But I am not sure being critical of a player in public is the biggest crime. Certainly the likes of Alex Ferguson never criticised his players in public, but Jose does, frequently. He is never off Paul Pogba’s back.

There is a long used argument that if you are good enough, you are old enough. And if you are good enough to play in the Premier League and handle those pressures, then you should be able to take criticism on the chin.

Yes, I can hear you say, nobody slags off Joe Hart when he throws one in against Stoke or gets beaten at his near post for Arsenal’s second. But he has been around the block and knows full well when he makes mistakes. Rice could just need telling quickly to concentrate his mind next time around.

Yes, it should be in private, and probably Moyes would think twice next time. But I really think Rice is grown up enough now not to be over bothered about when and how he was criticised.


Rice handled it well with his own careful response on twitter. I actually think that players get too much protection over their performances. I doubt he is really over-worried about Moyes’ timing, he is more upset that he did something wrong.

There is a suggestion that Hart called “away” and Rice misheard him. Maybe Moyes’ public reaction will mean he will never do that again. Get the ball away, debate it later.

There is no time for sensibility in football, too much money is at stake. In could be Moyes’ version of tough love, it may work. The lad will get plenty of support from senior colleagues and he will never listen to a call again and duck!

But the real, real problem for me was seeing how things collapse the moment we take off midfield runners like Fernandes. He is no great player, but he presses, runs, gets in the way and protects Pablo Zabaleta to a certain extent. How we miss Pedro Obiang, still recovering from that terrible, unpunished tackle at Wigan.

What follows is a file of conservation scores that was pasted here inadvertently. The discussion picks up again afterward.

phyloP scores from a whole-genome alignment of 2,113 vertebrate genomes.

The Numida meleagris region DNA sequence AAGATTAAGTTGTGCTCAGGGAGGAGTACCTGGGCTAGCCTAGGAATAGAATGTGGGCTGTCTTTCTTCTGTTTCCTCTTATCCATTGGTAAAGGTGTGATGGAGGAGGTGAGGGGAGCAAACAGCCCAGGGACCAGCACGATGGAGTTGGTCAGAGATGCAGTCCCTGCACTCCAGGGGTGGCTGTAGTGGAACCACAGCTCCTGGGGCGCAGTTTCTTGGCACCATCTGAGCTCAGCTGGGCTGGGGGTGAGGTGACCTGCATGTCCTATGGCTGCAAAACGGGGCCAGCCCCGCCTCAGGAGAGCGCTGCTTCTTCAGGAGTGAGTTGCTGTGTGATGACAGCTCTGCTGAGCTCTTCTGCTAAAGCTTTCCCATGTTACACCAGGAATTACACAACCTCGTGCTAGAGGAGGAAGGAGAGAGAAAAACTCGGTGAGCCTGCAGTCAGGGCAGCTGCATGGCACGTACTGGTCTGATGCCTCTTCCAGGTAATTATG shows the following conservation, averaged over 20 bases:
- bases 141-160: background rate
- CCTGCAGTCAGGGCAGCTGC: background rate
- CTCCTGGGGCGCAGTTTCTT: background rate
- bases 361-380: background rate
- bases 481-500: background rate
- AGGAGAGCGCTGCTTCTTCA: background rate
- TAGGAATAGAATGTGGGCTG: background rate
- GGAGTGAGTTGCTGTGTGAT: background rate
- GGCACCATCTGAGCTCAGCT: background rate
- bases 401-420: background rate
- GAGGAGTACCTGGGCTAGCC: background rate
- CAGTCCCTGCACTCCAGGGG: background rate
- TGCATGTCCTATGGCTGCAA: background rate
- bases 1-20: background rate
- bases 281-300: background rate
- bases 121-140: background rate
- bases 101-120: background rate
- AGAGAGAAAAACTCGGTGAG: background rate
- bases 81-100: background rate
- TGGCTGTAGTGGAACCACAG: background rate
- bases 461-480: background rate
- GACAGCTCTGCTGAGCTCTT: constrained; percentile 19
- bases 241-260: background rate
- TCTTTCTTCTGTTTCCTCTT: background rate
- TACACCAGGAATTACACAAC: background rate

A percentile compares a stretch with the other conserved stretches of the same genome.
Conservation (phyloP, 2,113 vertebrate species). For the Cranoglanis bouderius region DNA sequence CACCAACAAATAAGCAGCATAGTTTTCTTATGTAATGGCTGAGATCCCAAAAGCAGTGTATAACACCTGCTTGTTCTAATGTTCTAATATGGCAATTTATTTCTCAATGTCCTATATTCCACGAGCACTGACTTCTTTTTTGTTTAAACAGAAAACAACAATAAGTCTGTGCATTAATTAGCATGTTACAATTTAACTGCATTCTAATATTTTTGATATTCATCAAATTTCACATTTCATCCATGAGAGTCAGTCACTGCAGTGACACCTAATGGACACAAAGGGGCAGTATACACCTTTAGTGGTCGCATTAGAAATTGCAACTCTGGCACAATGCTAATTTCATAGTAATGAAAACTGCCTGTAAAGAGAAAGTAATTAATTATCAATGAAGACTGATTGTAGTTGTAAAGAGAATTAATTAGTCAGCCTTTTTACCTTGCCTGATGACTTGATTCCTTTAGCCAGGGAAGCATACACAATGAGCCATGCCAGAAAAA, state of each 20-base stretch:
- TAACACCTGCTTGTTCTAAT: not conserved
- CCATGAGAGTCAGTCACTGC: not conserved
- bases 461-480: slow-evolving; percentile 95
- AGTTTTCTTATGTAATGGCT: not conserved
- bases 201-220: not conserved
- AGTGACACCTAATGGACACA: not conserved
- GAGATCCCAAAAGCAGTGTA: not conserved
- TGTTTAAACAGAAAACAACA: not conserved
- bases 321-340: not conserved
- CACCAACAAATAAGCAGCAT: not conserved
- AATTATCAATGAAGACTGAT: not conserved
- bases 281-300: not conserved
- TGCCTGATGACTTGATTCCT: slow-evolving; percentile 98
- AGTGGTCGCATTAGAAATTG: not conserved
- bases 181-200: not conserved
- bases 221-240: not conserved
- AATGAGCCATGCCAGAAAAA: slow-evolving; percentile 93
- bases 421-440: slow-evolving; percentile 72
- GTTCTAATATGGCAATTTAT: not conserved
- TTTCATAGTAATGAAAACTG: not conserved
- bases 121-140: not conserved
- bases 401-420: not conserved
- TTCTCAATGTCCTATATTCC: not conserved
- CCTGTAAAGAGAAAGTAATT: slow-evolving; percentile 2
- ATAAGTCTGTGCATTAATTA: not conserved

What we don’t have is cover, back-up, a big enough squad of a good level. Lets face it, if James Collins had been fit he would have been playing rather than sitting two rows in front of me in the away end on Sunday.

Pretty impressive that, don’t you think? He was inundated with selfie after selfie after selfie all with a smile and good grace. Top man Ginge, you will be missed. It seems clear he won’t be given a new contract, too many injuries I assume. But if we go down, I bet we keep him on.

Let’s not go there for now. We still need points to survive, we can’t keep waiting for Stoke, Southampton, Swansea and Huddersfield to foul up.

Whether Moyes survives this latest uproar is anyone’s guess. Many have made their minds up. They don’t like his lack of style and defensive selections. People seem to want a bright, young, adventurous manager.

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Some want Rafa Benitez. To my mind the best option. But he has kept Newcastle up, got them into the top half and has yet to discuss a contract extension there. He has one year of his current deal to go, and would cost our owners a fortune. Owners who do not like buying managers out of contracts.

I have seen folk suggest that he has family ’ up there’ so will not come to us. He actually lives in Caldy near Chester, where his young daughters are at private school. That is roughly 200 miles from Newcastle, about the same distance from Wirral to London, so I doubt where he lives has much to do with it.

The bottom line is that our owners can either go for the fresh young coaches who have worked in the bottom half of La Liga (the current flavour of the month) or go for a manager like Benitez or Bournemouth’s Eddie Howe. I don’t see too many other options, you wonder what way our owners will jump now?


Please note that the opinions expressed in this article are those of the author and do not necessarily represent the views of, nor should be attributed to, KUMB.com.